Wednesday, November 11, 2015

On cake pops

The world is chock full of stupid and/or nonsensical aphorisms and proverbs floating around.  For instance - "boys will be boys" or "you can't judge a book by its cover."  What does it even mean that "boys will be boys?"  I have no idea! And yes, while it isn't everything, you can indeed judge a book by its cover!  It usually tells you the author and the publisher - so there is some important information right there!  Do you like the graphics/pictures/fonts used on the front?  The book may actually appeal to you as well! But I digress.

I must, however, stand behind the good old nugget of wisdom "never say never."

A few years ago, when cake pops were EVERYWHERE, I took an anti-cake pop stance.  I told myself that I would never ever let these spheres of cake make their way into my home.

I don't actually know why I was so vehemently anti-cake-pop.  Perhaps they were just too fussy for my tastes, involving a surgical level of precision that I do not possess.  Or maybe they were, quite frankly, just too small of a serving size.  Maybe I harbor anti-stick sentiments as well.  Who knows! But the feelings were strong, a knee-jerk reaction to their omnipresence.

So of course, I am now the proud(??) owner of a cake pop maker and cake pop stand!  What changed?  Max found out about them! And I didn't have a good reason to say no to them.  Telling a four year old that "cake pops are just too trendy, small and fussy" doesn't really register as a great argument.  So here we are getting ready to break out the cake pop machine for the upcoming kiddo birthdays.  And I might even be looking forward to eating them.

Tuesday, November 10, 2015

On high chairs

A few months ago, Seth and I picked out a charming high chair for Molly.  So bright and white and made out of wood, it was - at the time - a satisfying purchase.  A picturesque backdrop for making food memories with the little one.

Then we actually started using it.

It might be strange to name an inanimate object as one's enemy, but so it goes.  What makes the chair aesthetically pleasing has become its Achille's heel of function.  The white paint on the wood holds - nay, wears - all manner of food that finds it way to it like a coat of armor.  And all the food does find its way, of course.  The foods mix and mingle, residues and juices coming together to make a protective barrier on the chair.

A protective barrier from what?  Me, of course! Along with my weapons of cleaning bottles, rags, and sponges.  The high chair wants no part of these cleaning shenanigans.

Just when I think I have rubbed away all the filth and grime, a new nook or cranny (and this chair has a never-ending supply of these, it is as though the chair is an MC Escher drawing come to life) reveals itself, boastfully instigating a new battle.  We repeat these antics until I finally look at the time and realize that I have spend 45 minutes cleaning the chair! Just the chair - there are still dishes and floors to clean as well!  And it isn't finished.  Nor can it ever be truly finished.

So I admit defeat and tend to the dirty dishes and floor.  At least these make for an easier task.

The high chair may have won many, many battles.  But I have won the war.  For the chair has been made redundant by an ugly plastic chair from Ikea.

Sunday, November 8, 2015

On breakfast rice

What follows is a discussion of our breakfast rice.  Though we would eat it for lunch or dinner as well.  Perhaps it is better titled anytime rice?

There are supposedly two kinds of breakfasts - the every day kind and the kind you serve to guests.  I'm not exactly sure where this would fall.  We would most definitely serve this to guests.  But not just any kind of guest.  Those not-fussy kind of guests.  The kind we can be ourselves around.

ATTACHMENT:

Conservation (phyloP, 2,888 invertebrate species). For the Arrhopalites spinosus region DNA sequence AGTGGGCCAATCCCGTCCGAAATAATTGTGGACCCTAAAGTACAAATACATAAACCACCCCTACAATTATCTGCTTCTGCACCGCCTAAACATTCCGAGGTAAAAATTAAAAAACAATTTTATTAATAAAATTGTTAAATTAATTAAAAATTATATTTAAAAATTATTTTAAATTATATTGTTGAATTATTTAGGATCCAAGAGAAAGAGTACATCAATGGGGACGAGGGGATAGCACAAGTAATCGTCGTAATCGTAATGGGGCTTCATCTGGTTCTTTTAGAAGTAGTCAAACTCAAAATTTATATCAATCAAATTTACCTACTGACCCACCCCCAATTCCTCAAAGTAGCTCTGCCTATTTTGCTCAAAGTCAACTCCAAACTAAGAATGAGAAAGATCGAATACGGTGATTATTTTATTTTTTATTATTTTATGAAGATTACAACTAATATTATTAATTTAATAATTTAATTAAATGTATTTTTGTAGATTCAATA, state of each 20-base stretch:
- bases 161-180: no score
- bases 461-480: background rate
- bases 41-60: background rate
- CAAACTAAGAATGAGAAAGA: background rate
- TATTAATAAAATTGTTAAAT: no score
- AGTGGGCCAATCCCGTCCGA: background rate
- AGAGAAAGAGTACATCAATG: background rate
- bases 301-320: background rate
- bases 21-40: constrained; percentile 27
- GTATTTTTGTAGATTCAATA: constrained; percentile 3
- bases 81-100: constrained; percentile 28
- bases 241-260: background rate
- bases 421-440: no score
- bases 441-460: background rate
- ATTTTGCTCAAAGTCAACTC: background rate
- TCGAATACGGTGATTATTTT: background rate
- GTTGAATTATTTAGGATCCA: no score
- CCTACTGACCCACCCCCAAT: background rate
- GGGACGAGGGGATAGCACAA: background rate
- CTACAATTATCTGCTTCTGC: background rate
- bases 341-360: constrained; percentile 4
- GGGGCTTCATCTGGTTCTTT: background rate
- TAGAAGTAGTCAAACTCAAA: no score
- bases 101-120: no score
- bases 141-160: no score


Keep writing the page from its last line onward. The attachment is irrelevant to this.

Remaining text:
Those guests who require us to be a different version of ourselves? A stiffer kind, a more pretentious kind, a kind that only obscures and obfuscates the feelings and emotions and thoughts simmering just below the surface?  For those people, a different breakfast will have to do.  And perhaps, a hotel room.

I suppose this feels like a major cop-out of a recipe.  Just rice with butter, nori goma furikake, soy sauce.  And some chile paste, if we are feeling fancy.  

So often rice is served as an afterthought, served on the side to round out a meal of stir fry or curry, used to plug in the gaps between bites filled with spices, herbs, proteins, and vegetables.  Or else it carries all these goodies as a whole dish, with the grains of rice acting as a vessel of conveyance, carrying the flavors of the dish upward and onward from fork to mouth.

But here we offer an alternative. We are championing rice, simplifying it.  Honoring it.  And urging everyone to embrace this grain as breakfast.  A relatively stripped down rice dish - an underlying hint of butter, with a generous drizzle of soy sauce, preferably the thick kind, to strike that umami note, a sprinkle of nori goma furikake to give a salty spark to it all.  And depending on the mood, some Sambal Oelek for sweet heat.  

In this breakfast rice, the rice is not an afterthought, but the raison d'etre.  The only thing that can possibly pull you out of bed on that bleak, dreary morning.  That morning when not enough sleep was had.  That morning that starts a day that holds nothing but stresses and problems, that morning when the body craves comfort and a warm a blanket for the soul.

I submit to you that this rice dish, a bowl of rice all piping hot and loaded up with these favored condiments, is a supremely superior warm breakfast when compared to oatmeal.  Nourishing, and warming to the body.  Stimulating the senses in order to embrace the coming day.

It isn't technically a complete meal.  There isn't any protein.  Nary a piece of produce in sight.  But it is a meal, nonetheless, and it is one of our favorite meals for breakfast.  It may not have all the food groups, but it hits all the right flavor notes.  And we will proudly serve this to those special people.  

Cooked calrose rice ( we use our rice cooker for this)
Unsalted butter
Nori goma furikake
Soy sauce, preferably thick
Sambal Oelek, optional
Sesame oil, optional

Scoop the cooked rice in a bowl.  Then have fun with the condiments.  Add a small pat of butter, sprinkle the nori, drizzle the soy sauce and sesame oil, scoop some Sambal Oelek.